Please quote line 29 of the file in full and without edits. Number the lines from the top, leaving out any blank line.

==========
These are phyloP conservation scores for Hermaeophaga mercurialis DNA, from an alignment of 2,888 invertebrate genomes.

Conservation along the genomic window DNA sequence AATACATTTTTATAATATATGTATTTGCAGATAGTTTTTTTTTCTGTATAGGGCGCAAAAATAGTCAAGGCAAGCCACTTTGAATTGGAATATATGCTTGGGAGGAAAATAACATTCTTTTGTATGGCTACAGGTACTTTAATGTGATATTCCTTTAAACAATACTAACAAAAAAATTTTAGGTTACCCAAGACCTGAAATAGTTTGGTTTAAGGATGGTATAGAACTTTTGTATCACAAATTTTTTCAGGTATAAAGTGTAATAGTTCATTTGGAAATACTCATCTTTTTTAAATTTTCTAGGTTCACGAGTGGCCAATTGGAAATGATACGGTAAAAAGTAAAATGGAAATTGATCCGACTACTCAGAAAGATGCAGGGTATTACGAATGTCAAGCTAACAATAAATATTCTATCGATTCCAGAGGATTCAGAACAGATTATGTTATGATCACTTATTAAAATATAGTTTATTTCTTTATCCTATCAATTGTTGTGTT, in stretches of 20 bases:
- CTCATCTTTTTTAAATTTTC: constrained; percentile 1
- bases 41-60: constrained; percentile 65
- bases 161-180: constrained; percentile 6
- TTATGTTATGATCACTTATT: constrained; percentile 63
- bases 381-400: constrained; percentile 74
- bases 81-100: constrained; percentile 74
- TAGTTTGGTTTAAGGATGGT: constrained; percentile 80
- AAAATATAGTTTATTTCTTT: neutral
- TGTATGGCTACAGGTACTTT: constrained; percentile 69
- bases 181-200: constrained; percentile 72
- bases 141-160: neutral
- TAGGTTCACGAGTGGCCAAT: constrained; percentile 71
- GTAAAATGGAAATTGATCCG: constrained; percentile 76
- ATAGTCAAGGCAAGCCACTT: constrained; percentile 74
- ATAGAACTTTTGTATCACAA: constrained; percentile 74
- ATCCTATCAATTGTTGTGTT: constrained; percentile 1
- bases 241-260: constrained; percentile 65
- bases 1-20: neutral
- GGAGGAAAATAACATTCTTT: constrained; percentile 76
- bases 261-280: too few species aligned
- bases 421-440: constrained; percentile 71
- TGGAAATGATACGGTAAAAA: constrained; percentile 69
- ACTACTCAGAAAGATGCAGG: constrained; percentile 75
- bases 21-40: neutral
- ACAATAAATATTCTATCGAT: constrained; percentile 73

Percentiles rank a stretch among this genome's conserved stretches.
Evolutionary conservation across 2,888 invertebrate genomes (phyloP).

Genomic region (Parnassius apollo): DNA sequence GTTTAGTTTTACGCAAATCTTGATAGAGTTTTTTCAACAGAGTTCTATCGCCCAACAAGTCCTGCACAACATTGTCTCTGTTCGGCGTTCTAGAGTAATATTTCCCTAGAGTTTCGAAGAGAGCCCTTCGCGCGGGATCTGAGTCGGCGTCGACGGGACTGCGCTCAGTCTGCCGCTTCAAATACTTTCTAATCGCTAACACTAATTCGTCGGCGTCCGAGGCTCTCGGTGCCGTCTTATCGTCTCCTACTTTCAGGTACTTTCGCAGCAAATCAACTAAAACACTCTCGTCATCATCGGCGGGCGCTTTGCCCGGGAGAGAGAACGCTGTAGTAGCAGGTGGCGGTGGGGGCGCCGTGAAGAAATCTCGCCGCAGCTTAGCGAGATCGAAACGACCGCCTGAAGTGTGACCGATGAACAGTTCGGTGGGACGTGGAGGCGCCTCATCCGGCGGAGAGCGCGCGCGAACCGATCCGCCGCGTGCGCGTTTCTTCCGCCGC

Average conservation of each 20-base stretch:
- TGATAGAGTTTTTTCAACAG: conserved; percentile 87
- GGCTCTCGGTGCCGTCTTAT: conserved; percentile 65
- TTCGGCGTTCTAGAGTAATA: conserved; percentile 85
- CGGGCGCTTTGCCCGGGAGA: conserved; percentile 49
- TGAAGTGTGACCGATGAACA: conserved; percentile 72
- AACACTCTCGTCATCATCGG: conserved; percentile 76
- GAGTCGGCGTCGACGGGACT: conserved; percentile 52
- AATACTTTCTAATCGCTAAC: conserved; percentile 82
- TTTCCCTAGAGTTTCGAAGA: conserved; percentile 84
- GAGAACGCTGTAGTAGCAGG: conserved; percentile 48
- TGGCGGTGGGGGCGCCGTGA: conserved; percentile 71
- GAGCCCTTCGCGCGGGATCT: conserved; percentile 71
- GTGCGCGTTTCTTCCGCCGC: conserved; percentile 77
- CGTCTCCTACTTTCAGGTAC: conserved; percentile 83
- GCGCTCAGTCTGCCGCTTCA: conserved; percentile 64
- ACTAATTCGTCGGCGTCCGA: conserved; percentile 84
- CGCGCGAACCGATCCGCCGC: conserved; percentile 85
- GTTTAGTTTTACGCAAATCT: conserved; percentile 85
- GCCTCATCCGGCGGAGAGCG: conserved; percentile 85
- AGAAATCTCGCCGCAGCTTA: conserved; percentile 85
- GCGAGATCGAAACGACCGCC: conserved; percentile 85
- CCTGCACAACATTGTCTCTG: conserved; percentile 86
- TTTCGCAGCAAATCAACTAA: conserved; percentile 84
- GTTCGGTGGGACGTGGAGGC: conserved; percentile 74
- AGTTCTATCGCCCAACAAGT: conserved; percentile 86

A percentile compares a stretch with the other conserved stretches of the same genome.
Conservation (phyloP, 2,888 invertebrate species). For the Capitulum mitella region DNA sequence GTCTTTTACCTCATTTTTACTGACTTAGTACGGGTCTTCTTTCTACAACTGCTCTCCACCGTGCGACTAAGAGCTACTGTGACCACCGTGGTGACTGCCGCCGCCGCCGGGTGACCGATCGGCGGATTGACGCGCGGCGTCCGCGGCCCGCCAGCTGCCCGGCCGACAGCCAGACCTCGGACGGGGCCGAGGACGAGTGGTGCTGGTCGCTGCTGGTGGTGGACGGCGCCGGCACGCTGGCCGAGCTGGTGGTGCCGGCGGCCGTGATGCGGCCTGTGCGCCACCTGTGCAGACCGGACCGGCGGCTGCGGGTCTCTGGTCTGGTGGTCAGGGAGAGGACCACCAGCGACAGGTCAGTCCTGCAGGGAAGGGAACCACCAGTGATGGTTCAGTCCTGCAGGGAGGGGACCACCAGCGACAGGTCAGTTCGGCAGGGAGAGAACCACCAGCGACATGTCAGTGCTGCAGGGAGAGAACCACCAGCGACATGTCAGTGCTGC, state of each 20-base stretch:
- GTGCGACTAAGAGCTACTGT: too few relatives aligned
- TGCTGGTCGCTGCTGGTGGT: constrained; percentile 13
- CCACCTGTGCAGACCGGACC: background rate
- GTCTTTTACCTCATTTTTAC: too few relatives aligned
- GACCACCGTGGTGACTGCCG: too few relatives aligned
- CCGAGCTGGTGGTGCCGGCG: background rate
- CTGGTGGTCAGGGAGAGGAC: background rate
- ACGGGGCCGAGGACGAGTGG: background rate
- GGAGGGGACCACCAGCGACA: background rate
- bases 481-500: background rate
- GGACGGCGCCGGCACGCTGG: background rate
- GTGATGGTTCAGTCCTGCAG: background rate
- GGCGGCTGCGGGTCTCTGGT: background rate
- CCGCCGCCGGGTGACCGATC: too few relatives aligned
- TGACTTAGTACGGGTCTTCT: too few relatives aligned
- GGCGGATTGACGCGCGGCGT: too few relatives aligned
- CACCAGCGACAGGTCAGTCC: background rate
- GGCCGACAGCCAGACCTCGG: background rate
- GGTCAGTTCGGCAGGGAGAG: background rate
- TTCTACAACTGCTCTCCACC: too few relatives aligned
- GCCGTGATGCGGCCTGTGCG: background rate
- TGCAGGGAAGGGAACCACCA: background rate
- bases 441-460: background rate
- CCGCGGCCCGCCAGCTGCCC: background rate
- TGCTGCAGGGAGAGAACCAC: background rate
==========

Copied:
Evolutionary conservation across 2,888 invertebrate genomes (phyloP).